Councils with up-to-date plans will not have to show a five-year supply of housing sites under new plans

Councils with up-to-date local plans will no longer need to demonstrate a five-year supply of housing sites in order to fend off speculative planning applications, under government planning reforms revealed yesterday.

In a document released alongside yesterday’s Levelling Up and Regeneration Bill, the government said it intended to in future exempt councils with up-to-date plans from the need to show a five-year housing land supply, as required by the current system.

Green belt land

Councils are currently required to identify five year’s worth of housing sites

The document says the move is designed to “to incentivise plan production further and ensure that newly produced plans are not undermined”, and will apply to all plans adopted within the last five years.

The policy change will be seen as a significant victory for local authorities over developers, many of whom use the lack of a five-year land supply to help achieve planning permissions on unallocated sites.

Under the current system, decisions on major housing schemes in local authorities without a five-year supply of housing sites can often end up being judged on appeal against the presumption in favour of development in national policy, rather than the local plan, even when the plan is up to date.

This proposed policy change would abolish that avenue for developers seeking permissions on unallocated sites.

>> See also: Superfluous and unconvincing: Why the Levelling Up Bill is a missed opportunity

>> See also: The Queen’s Speech shows the government in full retreat on planning reform

The reform is just one of a number of significant changes to the planning system announced yesterday, which have received mixed reviews from the development industry.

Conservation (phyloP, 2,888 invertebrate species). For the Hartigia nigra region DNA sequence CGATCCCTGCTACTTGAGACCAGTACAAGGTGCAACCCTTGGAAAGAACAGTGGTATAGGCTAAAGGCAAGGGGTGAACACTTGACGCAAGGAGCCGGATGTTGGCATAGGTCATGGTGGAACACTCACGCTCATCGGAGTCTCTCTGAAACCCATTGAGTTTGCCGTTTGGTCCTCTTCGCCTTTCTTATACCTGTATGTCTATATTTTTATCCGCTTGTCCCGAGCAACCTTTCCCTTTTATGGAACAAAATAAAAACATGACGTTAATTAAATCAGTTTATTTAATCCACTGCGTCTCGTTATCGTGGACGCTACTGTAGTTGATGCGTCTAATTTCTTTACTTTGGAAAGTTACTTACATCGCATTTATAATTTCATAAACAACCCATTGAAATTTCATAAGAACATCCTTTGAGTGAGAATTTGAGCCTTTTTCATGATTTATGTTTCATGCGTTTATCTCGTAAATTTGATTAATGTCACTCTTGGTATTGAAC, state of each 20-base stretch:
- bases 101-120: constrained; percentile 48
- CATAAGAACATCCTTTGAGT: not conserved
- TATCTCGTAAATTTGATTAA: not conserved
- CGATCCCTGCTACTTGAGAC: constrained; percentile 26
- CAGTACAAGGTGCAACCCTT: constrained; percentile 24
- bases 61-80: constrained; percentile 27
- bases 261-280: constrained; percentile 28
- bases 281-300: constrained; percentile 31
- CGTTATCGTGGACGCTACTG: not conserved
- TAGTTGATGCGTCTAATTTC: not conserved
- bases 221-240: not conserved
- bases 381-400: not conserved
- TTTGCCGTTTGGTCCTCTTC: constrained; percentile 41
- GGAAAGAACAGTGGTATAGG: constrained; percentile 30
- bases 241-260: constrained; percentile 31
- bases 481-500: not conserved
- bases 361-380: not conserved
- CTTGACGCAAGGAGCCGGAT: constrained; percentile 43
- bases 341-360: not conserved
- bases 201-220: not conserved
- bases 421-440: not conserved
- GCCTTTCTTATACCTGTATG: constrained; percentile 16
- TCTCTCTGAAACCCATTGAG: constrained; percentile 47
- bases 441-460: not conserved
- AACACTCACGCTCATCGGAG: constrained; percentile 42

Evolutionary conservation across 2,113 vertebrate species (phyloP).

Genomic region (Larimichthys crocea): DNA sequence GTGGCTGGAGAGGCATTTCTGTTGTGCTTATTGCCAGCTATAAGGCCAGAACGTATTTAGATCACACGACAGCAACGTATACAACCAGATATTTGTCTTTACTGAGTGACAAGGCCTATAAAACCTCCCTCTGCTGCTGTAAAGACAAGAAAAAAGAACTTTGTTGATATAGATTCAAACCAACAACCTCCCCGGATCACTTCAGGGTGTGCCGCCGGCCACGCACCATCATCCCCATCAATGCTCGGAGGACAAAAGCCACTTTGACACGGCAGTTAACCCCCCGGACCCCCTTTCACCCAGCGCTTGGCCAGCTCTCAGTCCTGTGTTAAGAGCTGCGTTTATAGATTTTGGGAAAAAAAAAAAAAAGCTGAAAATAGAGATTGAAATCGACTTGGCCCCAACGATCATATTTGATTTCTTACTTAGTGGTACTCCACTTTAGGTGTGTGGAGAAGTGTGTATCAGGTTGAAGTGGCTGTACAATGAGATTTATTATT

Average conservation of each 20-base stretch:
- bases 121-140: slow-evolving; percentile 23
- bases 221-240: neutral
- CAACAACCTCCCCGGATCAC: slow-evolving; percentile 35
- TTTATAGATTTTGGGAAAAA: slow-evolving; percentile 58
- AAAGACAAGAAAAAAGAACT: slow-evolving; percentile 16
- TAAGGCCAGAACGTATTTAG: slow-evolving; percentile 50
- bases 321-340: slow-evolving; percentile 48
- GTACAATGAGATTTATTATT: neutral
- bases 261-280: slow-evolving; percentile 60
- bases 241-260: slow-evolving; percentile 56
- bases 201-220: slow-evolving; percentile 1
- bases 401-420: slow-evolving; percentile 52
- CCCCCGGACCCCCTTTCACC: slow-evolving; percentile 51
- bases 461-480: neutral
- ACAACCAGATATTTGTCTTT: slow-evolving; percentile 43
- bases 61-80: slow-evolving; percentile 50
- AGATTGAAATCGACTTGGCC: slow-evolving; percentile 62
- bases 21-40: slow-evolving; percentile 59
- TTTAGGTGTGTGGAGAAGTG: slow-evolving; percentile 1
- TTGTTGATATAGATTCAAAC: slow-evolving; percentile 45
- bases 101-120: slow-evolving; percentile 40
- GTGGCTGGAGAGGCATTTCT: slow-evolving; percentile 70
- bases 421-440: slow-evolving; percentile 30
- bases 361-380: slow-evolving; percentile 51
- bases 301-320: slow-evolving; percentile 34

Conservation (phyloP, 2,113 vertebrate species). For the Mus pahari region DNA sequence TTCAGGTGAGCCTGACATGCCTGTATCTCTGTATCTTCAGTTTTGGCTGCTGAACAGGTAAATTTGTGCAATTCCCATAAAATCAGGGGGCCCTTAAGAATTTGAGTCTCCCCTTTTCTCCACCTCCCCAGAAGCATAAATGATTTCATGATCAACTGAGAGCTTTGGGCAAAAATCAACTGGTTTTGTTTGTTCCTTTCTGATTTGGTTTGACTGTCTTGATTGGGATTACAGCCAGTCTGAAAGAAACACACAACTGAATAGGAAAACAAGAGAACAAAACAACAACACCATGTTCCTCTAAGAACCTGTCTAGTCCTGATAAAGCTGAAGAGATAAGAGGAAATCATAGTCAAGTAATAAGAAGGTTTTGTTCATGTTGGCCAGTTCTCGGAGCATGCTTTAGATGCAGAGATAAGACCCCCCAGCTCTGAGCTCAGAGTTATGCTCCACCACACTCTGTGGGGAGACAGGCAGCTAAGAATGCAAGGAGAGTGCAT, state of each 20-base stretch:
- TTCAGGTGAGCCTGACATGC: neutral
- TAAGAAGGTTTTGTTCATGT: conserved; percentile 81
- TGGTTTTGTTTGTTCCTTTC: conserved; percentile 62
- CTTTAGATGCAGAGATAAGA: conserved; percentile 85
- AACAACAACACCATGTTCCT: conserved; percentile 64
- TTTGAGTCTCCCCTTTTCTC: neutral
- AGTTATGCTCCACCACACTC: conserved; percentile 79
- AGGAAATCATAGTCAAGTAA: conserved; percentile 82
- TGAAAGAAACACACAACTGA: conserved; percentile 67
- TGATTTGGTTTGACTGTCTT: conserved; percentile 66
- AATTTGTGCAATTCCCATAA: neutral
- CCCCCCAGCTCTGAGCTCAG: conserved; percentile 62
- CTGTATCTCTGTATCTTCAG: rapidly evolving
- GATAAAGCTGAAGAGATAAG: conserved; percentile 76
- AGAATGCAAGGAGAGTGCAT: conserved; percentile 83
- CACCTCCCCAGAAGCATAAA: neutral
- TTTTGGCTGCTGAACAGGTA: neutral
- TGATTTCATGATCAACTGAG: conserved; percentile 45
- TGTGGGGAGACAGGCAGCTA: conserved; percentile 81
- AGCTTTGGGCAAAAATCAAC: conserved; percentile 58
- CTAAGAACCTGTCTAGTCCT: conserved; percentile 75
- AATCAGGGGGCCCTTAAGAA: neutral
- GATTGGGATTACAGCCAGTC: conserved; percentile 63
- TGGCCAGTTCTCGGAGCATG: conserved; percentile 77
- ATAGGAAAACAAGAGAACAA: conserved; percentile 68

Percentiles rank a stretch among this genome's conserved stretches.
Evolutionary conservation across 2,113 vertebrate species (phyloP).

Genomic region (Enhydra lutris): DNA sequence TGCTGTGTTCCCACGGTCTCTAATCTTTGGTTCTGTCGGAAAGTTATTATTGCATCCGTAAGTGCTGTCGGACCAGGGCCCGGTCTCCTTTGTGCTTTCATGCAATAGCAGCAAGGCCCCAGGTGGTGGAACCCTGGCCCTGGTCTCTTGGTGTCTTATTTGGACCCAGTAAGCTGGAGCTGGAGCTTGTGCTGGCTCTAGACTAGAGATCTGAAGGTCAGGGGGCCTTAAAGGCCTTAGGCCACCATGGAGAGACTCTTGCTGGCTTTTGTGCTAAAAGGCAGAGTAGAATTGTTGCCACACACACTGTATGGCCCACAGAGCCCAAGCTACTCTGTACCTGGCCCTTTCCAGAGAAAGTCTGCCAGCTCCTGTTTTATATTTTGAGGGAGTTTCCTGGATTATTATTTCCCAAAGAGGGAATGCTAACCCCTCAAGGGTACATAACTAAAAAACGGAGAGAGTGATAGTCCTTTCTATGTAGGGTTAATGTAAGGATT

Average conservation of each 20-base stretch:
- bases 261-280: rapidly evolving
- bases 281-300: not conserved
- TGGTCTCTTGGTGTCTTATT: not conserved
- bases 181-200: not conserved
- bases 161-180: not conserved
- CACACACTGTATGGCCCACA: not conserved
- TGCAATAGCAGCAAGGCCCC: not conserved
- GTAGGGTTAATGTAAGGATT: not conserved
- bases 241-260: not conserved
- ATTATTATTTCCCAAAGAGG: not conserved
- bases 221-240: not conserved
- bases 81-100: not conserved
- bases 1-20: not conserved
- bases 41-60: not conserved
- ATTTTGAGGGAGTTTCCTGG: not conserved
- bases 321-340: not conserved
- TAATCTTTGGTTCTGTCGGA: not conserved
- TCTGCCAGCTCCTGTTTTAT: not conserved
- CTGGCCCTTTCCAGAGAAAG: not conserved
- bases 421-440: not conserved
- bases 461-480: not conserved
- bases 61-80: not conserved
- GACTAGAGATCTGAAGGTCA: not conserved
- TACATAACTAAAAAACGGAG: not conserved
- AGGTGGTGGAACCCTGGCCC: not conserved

The Bill published yesterday confirmed the government’s intention to reform the process of creating local plans, which it described as designed to give them “stronger legal weight and be made simpler to produce”.

However, much of the bill is devoted to putting in place statutory powers for the government to set out a suite of National Development Management Policies, which will actually trump local plans if they are in conflict. The idea is for a suite a basic centrally-set policies which allow local plans to avoid endless duplication of common ideas from authority to authority.

The government said it still wanted local authorities to draw up these new, simpler plans within 30 months, but has abandoned its original idea, contained in the Planning White Paper, to make this a statutory timetable, with sanctions for those authorities that fail to comply.

It also confirmed officially for the first time that it has dropped the white paper proposal for growth areas. It said: “Proposals which were set out in the Planning for the Future White Paper for all land to be placed in prescribed categories and linked to automatic ‘in principle’ permission for development in areas identified for development, are not being taken forward.”


Housing secretary Michael Gove